Home » Gardening » Image from page 283 of “On colour, and on the necessity for a general diffusion of taste among all classes : with remarks on laying out dressed geometrical gardens, examples of good and bad taste, illustrated by woodcuts and coloured plates in contrast” (

Image from page 283 of “On colour, and on the necessity for a general diffusion of taste among all classes : with remarks on laying out dressed geometrical gardens, examples of good and bad taste, illustrated by woodcuts and coloured plates in contrast” (

Identifier: gri_c00033125013108853
Title: On colour, and on the necessity for a general diffusion of taste among all classes : with remarks on laying out dressed geometrical gardens, examples of good and bad taste, illustrated by woodcuts and coloured plates in contrast
Year: 1858 (1850s)
Authors: Wilkinson, John Gardner, 1797-1875
Subjects: Color Decoration and ornament Gardens
Publisher: London : J. Murray
Contributing Library: Getty Research Institute
Digitizing Sponsor: Getty Research Institute

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Text Appearing Before Image:
oys of that master, and such like subjects, find far moreadmirers in this country than his sacred pictures. It is not surprising that the uninstructed should begin byadmiring what they can understand; and this shows thenecessity of that tuition which may enable them to appreciatea higher class of art. The most refined nations began withthe rudest designs, before they were capable of producing thenobler conceptions of a more advanced age. Improvement isthe result of time and study; and perfection in the knowledge,as well as in the practice, of art can only be brought aboutby gradual steps.] The same tendency causes the majority ofthe people to feel an interest in specimens of natural historyat a museum, in preference to works of art; and the largestcrowd at the Great Exhibition of 1851 was collected about thestuffed animals, and the illustrated story of Kenard-the-Fox. 45. [But, for the present, I wish particularly to directattention to ornamental design and art-manufactures; and (18.)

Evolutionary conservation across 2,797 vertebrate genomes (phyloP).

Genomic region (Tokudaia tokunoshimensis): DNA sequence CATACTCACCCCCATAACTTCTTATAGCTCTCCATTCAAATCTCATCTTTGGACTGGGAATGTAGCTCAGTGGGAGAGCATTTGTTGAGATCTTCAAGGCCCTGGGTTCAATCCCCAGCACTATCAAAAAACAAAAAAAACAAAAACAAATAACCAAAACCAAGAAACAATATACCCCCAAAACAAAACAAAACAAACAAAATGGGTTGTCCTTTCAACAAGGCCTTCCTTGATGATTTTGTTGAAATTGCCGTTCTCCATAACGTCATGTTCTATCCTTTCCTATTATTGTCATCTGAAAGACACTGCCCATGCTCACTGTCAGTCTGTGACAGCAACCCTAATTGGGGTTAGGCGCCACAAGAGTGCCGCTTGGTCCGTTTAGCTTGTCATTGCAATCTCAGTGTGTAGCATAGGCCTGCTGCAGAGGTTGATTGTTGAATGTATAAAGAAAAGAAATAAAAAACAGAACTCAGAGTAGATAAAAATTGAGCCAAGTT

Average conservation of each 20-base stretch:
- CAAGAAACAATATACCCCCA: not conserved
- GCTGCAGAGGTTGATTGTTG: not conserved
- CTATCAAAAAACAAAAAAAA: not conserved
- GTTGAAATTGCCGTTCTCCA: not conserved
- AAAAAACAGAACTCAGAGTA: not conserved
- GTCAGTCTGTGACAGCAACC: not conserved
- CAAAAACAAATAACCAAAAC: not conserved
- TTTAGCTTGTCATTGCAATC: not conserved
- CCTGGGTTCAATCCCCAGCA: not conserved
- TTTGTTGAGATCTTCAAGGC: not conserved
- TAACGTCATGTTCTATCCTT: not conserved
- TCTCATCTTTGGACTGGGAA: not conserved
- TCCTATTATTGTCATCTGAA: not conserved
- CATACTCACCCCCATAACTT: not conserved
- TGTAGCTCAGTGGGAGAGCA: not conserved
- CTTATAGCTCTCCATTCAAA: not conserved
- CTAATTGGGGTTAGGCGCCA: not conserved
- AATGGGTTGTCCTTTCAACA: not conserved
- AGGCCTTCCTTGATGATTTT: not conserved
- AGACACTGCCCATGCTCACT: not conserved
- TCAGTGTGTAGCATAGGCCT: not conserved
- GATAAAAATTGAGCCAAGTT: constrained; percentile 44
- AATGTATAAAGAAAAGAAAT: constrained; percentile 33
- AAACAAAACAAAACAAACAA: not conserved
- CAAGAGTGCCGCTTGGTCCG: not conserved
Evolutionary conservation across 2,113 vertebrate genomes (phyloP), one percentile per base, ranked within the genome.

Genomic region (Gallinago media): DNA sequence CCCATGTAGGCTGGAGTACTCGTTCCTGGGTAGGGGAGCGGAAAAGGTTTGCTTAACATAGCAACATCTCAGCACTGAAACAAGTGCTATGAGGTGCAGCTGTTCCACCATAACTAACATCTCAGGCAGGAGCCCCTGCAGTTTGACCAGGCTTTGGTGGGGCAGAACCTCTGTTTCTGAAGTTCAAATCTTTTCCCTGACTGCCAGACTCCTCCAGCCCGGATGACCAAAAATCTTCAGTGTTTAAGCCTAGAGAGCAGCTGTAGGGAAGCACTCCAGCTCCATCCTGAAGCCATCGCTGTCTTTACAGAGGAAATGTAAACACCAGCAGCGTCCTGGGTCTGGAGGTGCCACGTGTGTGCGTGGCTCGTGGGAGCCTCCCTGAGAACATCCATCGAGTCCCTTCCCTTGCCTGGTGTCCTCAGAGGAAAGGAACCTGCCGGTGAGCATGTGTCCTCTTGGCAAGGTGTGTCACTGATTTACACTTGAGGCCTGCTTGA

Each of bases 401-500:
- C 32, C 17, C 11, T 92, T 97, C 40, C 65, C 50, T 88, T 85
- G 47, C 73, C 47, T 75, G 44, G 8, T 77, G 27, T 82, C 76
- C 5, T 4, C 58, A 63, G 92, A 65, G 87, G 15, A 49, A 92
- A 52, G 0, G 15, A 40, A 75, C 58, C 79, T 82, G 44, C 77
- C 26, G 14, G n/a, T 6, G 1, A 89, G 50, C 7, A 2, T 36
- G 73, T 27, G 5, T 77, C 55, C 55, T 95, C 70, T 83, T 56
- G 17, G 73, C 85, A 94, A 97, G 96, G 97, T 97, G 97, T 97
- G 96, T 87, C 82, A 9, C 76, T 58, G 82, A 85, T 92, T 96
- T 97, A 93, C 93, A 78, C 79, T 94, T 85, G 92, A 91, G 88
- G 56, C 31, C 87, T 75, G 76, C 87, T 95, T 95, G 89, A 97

Text Appearing After Image:
Fig. 1. Fig. 2. Fig. 3. Fig. 4. following out the negative process, I shall introduce somefaulty objects which are to be avoided ; beginning with thosethat err chiefly in want of proportion, as in the four given in §45. FORMS OF VASES. 249 the preceding woodcut (18), which are too lengthy for theirbreadth.] It may also be useful to compare them with some of thegraceful Greek vases, and to see how disagreeable is their de- Oi ^S

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Posted by Internet Archive Book Images on 2014-07-28 03:45:00

Tagged: , bookid:gri_c00033125013108853 , bookyear:1858 , bookdecade:1850 , bookcentury:1800 , bookauthor:Wilkinson__John_Gardner__1797_1875 , booksubject:Color , booksubject:Decoration_and_ornament , booksubject:Gardens , bookpublisher:London___J__Murray , bookcontributor:Getty_Research_Institute , booksponsor:Getty_Research_Institute , bookleafnumber:283 , bookcollection:getty , bookcollection:americana

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